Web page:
Smart land use helps cities deliver services more efficiently, cost-effectively

In addition to local government aid, property tax relief, economic development and environmental regulation-all issues addressed in the Advocate-CGMC is also very active on land use issues. The reason is pretty clear: good land use and annexation laws have a significant impact on the fiscal health of cities, government service delivery, tax fairness and the quality of our environment.

A number of case studies and real life examples lay plain the connection between land use and the cost to state and local governments of providing services. In 1999, the Minnesota Department of Agriculture published the “Cost of Public Services Study,” which analyzed the fiscal impact of new residential development on a selected group of rural Minnesota counties. The study additionally sought out the experience of 240 other Minnesota cities, counties and townships, 88 municipal water and wastewater systems and 200 independent school districts. The full study can be found online here.

Some results of the study include the following:

  • New residential development can have a negative fiscal impact on townships that lose a major part of their agricultural tax base and must also provide higher levels of service.
  • As a result of the structure of Minnesota’s local governments, the fiscal impact of new residential development on counties is usually enhanced when it occurs within cities.
  • Per capita road maintenance costs, the largest expense for rural Minnesota governments, tend to decline as density, residential market value and percent of city residents increase.
  • New development within cities or adjacent areas often favorably affects the cost of water and wastewater services. When the number of connections per mile of pipe are maximized, costs are lowered for all system customers. Also, when new development takes advantage of existing excess capacity, the system is more efficient and per customer costs decline.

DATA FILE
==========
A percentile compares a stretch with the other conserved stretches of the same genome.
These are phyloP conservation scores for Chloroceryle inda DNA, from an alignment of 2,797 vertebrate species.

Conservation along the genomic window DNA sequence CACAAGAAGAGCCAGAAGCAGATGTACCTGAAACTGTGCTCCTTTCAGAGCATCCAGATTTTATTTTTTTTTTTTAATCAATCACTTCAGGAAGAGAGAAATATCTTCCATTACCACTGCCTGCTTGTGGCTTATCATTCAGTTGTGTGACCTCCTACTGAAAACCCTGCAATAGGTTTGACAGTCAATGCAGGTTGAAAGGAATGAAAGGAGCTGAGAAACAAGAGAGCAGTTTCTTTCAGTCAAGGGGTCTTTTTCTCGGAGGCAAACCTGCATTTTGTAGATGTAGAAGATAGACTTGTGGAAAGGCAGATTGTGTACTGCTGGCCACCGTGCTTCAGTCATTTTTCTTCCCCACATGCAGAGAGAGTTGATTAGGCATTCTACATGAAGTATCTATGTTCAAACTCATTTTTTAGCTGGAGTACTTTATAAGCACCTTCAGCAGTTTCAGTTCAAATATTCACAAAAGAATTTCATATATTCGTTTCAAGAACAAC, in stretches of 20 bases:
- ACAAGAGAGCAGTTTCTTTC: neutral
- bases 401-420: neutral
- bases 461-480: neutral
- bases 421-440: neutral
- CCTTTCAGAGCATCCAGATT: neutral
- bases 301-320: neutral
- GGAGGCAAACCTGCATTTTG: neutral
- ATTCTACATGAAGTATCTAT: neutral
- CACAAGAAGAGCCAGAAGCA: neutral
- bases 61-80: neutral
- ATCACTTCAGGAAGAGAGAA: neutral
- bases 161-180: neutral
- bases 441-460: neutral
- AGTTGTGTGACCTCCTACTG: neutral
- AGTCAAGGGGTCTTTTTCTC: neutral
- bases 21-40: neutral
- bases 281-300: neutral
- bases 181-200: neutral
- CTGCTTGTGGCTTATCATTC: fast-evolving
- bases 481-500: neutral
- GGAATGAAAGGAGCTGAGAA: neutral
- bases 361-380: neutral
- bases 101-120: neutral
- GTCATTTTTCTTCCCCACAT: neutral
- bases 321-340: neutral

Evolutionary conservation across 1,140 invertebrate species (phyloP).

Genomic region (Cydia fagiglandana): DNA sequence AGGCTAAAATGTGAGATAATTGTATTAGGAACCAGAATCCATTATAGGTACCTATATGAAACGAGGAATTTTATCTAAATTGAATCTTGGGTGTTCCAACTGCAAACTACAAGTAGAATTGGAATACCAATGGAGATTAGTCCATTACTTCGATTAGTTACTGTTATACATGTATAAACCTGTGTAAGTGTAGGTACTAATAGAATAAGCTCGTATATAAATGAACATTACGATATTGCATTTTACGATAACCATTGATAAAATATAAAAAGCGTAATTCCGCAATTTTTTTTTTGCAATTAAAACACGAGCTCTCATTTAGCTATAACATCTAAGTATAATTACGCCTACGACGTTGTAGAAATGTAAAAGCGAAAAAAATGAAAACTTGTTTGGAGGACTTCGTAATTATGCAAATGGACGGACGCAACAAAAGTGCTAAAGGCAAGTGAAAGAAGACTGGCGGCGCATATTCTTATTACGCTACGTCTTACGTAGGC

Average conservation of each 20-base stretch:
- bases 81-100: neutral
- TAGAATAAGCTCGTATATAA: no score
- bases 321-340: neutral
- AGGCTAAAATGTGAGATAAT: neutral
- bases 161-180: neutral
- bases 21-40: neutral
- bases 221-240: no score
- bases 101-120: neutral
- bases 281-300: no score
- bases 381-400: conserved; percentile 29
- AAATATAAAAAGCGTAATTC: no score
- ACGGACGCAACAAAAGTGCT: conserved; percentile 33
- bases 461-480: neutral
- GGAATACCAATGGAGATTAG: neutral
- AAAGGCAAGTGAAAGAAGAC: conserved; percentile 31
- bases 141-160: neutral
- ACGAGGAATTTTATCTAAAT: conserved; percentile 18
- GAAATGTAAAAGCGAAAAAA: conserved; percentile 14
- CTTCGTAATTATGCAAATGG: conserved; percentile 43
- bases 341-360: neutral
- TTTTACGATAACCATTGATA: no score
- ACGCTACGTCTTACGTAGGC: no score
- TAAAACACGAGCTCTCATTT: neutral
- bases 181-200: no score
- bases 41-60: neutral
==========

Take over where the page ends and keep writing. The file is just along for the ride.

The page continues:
• Student transportation costs decline as residential densities increase and as land use patterns allow more children to walk to school. Cost savings that are attributable to higher densities and clustering can be significant. When new development occurs where it can rely on existing school capacity, per student costs can also be lower.

One of the starkest findings of the “Cost of Public Services Study” in fact had to do with student transportation costs. The analysis showed that of 200 school districts, the ten districts with the fewest pupils per square mile spent an average of $394 per pupil for transportation, whereas the ten with the highest numbers of pupils per square mile spent an average of only $310 per pupil for transportation costs.

Outside of this study, the effects of poor planning or a lack of planning were readily evident in Rochester during the 1990s. Rampant septic system failure in the township areas immediately outside of the city posed an enormous threat to the local drinking water supply and the quality of area surface waters. Neither the state, county nor the townships had an answer. Finally, the City of Rochester stepped forward and spent $22.5 million to subsidize the hook-up of over 1500 township households to the city’s sewer and water system. Had these residents originally been within the city limits or had they been connected to city sewer services, this potential environmental and health disaster and the costs of correcting it could have been avoided.

In following issues of the Advocate, CGMC will continue to highlight specific issues in the relationship between strong land use and annexation laws and the fiscal health of cities. If you have any questions in the meantime, please contact Bradley Peterson at

Municipal laboratories bill moves forward in House

Last Wednesday, the House Health and Human Services Reform Committee advanced H.F. 367, the bill regarding Municipal Environmental Laboratories, to the House Health & Human Services Finance Committee. On behalf of CGMC, attorney/lobbyist Elizabeth Wefel testified in favor of the bill. CGMC members Scott Gilbertson, Melrose’s Water and Wastewater Supervisor, and Shauna Johnson, Waite Park city administrator, testified in favor of the bill.

The bill seeks to remove the burdensome 2009 NELAP accreditation requirements that were placed on waste water treatment facilities that operate their own laboratories. These requirements have resulted in increased fees to wastewater treatment facilities as well as significant increases in time, labor and money spent on paper work and record keeping tasks.

MN businesses feel sharper sting from property taxes

According to a 2010 study by the Council on State Taxation, Minnesota businesses paid four times more in property taxes ($3.6 billion) than they did in corporate income tax ($800 million) in 2009 (see Chart A). Even when adding the $800 million paid in individual income taxes on business income, the amount that businesses pay in income tax in Minnesota is less than half what they paid in property taxes. Source: Council on State Taxation Total State and Local Taxes: State-by-State Estimates for Fiscal Year 2009.

Chart A: Minnesota’s State & Local Business Taxes, FY2009

Click to enlarge

Click to enlarge